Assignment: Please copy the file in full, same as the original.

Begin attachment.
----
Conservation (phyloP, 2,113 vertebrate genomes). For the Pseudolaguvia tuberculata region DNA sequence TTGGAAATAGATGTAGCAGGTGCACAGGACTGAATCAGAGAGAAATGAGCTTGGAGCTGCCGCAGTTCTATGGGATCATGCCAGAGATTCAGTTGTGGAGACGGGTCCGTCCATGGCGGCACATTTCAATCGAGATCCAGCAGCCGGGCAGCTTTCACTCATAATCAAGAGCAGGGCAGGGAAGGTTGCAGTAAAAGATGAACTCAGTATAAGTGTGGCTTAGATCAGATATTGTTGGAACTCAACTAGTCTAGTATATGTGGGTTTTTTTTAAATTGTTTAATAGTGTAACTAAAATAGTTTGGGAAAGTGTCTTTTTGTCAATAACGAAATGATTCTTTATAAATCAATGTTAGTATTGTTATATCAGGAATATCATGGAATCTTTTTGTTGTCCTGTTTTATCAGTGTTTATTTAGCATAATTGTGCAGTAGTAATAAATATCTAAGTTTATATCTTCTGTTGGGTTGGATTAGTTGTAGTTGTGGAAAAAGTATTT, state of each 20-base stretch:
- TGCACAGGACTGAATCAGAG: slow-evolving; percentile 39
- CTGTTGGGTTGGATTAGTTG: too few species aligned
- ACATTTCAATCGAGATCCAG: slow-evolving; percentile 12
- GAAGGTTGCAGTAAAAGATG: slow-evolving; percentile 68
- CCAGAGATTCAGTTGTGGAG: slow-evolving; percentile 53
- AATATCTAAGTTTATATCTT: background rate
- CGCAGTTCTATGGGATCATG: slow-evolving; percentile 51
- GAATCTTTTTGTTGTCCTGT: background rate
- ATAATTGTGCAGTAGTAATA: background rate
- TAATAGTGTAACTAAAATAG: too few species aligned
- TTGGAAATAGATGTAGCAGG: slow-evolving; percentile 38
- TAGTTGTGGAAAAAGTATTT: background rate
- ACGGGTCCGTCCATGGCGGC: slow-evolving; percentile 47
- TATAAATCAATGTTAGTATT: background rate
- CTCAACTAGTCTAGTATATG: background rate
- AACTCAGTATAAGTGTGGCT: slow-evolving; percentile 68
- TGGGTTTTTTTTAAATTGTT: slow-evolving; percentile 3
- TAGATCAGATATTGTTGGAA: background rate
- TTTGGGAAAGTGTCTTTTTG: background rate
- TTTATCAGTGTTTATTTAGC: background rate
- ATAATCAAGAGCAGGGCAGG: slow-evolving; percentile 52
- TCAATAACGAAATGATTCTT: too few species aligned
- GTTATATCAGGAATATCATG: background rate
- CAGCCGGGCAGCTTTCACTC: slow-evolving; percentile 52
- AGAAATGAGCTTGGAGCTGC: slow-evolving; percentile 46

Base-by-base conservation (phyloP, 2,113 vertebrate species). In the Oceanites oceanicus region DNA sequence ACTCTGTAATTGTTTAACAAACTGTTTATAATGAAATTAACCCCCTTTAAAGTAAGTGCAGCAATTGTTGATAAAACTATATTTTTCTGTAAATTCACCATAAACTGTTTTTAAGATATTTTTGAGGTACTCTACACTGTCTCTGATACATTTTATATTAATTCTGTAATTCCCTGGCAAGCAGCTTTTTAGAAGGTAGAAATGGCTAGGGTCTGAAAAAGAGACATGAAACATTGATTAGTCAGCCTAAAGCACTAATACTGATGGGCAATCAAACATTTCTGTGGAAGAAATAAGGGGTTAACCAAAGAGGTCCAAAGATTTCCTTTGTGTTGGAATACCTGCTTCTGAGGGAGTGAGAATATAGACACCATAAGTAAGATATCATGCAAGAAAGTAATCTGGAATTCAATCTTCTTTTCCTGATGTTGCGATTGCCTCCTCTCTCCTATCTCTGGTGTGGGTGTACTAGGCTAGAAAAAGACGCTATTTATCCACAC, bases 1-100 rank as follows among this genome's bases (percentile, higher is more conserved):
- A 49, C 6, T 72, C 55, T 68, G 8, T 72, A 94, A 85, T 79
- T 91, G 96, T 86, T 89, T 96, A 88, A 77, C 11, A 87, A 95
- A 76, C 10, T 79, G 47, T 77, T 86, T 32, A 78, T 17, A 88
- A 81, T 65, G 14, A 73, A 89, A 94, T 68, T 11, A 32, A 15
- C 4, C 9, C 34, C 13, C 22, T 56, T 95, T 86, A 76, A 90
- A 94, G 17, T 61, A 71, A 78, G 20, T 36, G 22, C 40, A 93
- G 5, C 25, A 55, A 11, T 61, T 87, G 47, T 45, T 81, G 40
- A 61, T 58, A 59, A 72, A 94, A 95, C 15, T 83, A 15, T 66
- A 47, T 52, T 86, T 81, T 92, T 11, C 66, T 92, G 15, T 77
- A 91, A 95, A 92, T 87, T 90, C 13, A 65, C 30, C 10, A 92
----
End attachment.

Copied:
Conservation (phyloP, 2,113 vertebrate genomes). For the Pseudolaguvia tuberculata region DNA sequence TTGGAAATAGATGTAGCAGGTGCACAGGACTGAATCAGAGAGAAATGAGCTTGGAGCTGCCGCAGTTCTATGGGATCATGCCAGAGATTCAGTTGTGGAGACGGGTCCGTCCATGGCGGCACATTTCAATCGAGATCCAGCAGCCGGGCAGCTTTCACTCATAATCAAGAGCAGGGCAGGGAAGGTTGCAGTAAAAGATGAACTCAGTATAAGTGTGGCTTAGATCAGATATTGTTGGAACTCAACTAGTCTAGTATATGTGGGTTTTTTTTAAATTGTTTAATAGTGTAACTAAAATAGTTTGGGAAAGTGTCTTTTTGTCAATAACGAAATGATTCTTTATAAATCAATGTTAGTATTGTTATATCAGGAATATCATGGAATCTTTTTGTTGTCCTGTTTTATCAGTGTTTATTTAGCATAATTGTGCAGTAGTAATAAATATCTAAGTTTATATCTTCTGTTGGGTTGGATTAGTTGTAGTTGTGGAAAAAGTATTT, state of each 20-base stretch:
- TGCACAGGACTGAATCAGAG: slow-evolving; percentile 39
- CTGTTGGGTTGGATTAGTTG: too few species aligned
- ACATTTCAATCGAGATCCAG: slow-evolving; percentile 12
- GAAGGTTGCAGTAAAAGATG: slow-evolving; percentile 68
- CCAGAGATTCAGTTGTGGAG: slow-evolving; percentile 53
- AATATCTAAGTTTATATCTT: background rate
- CGCAGTTCTATGGGATCATG: slow-evolving; percentile 51
- GAATCTTTTTGTTGTCCTGT: background rate
- ATAATTGTGCAGTAGTAATA: background rate
- TAATAGTGTAACTAAAATAG: too few species aligned
- TTGGAAATAGATGTAGCAGG: slow-evolving; percentile 38
- TAGTTGTGGAAAAAGTATTT: background rate
- ACGGGTCCGTCCATGGCGGC: slow-evolving; percentile 47
- TATAAATCAATGTTAGTATT: background rate
- CTCAACTAGTCTAGTATATG: background rate
- AACTCAGTATAAGTGTGGCT: slow-evolving; percentile 68
- TGGGTTTTTTTTAAATTGTT: slow-evolving; percentile 3
- TAGATCAGATATTGTTGGAA: background rate
- TTTGGGAAAGTGTCTTTTTG: background rate
- TTTATCAGTGTTTATTTAGC: background rate
- ATAATCAAGAGCAGGGCAGG: slow-evolving; percentile 52
- TCAATAACGAAATGATTCTT: too few species aligned
- GTTATATCAGGAATATCATG: background rate
- CAGCCGGGCAGCTTTCACTC: slow-evolving; percentile 52
- AGAAATGAGCTTGGAGCTGC: slow-evolving; percentile 46

Base-by-base conservation (phyloP, 2,113 vertebrate species). In the Oceanites oceanicus region DNA sequence ACTCTGTAATTGTTTAACAAACTGTTTATAATGAAATTAACCCCCTTTAAAGTAAGTGCAGCAATTGTTGATAAAACTATATTTTTCTGTAAATTCACCATAAACTGTTTTTAAGATATTTTTGAGGTACTCTACACTGTCTCTGATACATTTTATATTAATTCTGTAATTCCCTGGCAAGCAGCTTTTTAGAAGGTAGAAATGGCTAGGGTCTGAAAAAGAGACATGAAACATTGATTAGTCAGCCTAAAGCACTAATACTGATGGGCAATCAAACATTTCTGTGGAAGAAATAAGGGGTTAACCAAAGAGGTCCAAAGATTTCCTTTGTGTTGGAATACCTGCTTCTGAGGGAGTGAGAATATAGACACCATAAGTAAGATATCATGCAAGAAAGTAATCTGGAATTCAATCTTCTTTTCCTGATGTTGCGATTGCCTCCTCTCTCCTATCTCTGGTGTGGGTGTACTAGGCTAGAAAAAGACGCTATTTATCCACAC, bases 1-100 rank as follows among this genome's bases (percentile, higher is more conserved):
- A 49, C 6, T 72, C 55, T 68, G 8, T 72, A 94, A 85, T 79
- T 91, G 96, T 86, T 89, T 96, A 88, A 77, C 11, A 87, A 95
- A 76, C 10, T 79, G 47, T 77, T 86, T 32, A 78, T 17, A 88
- A 81, T 65, G 14, A 73, A 89, A 94, T 68, T 11, A 32, A 15
- C 4, C 9, C 34, C 13, C 22, T 56, T 95, T 86, A 76, A 90
- A 94, G 17, T 61, A 71, A 78, G 20, T 36, G 22, C 40, A 93
- G 5, C 25, A 55, A 11, T 61, T 87, G 47, T 45, T 81, G 40
- A 61, T 58, A 59, A 72, A 94, A 95, C 15, T 83, A 15, T 66
- A 47, T 52, T 86, T 81, T 92, T 11, C 66, T 92, G 15, T 77
- A 91, A 95, A 92, T 87, T 90, C 13, A 65, C 30, C 10, A 92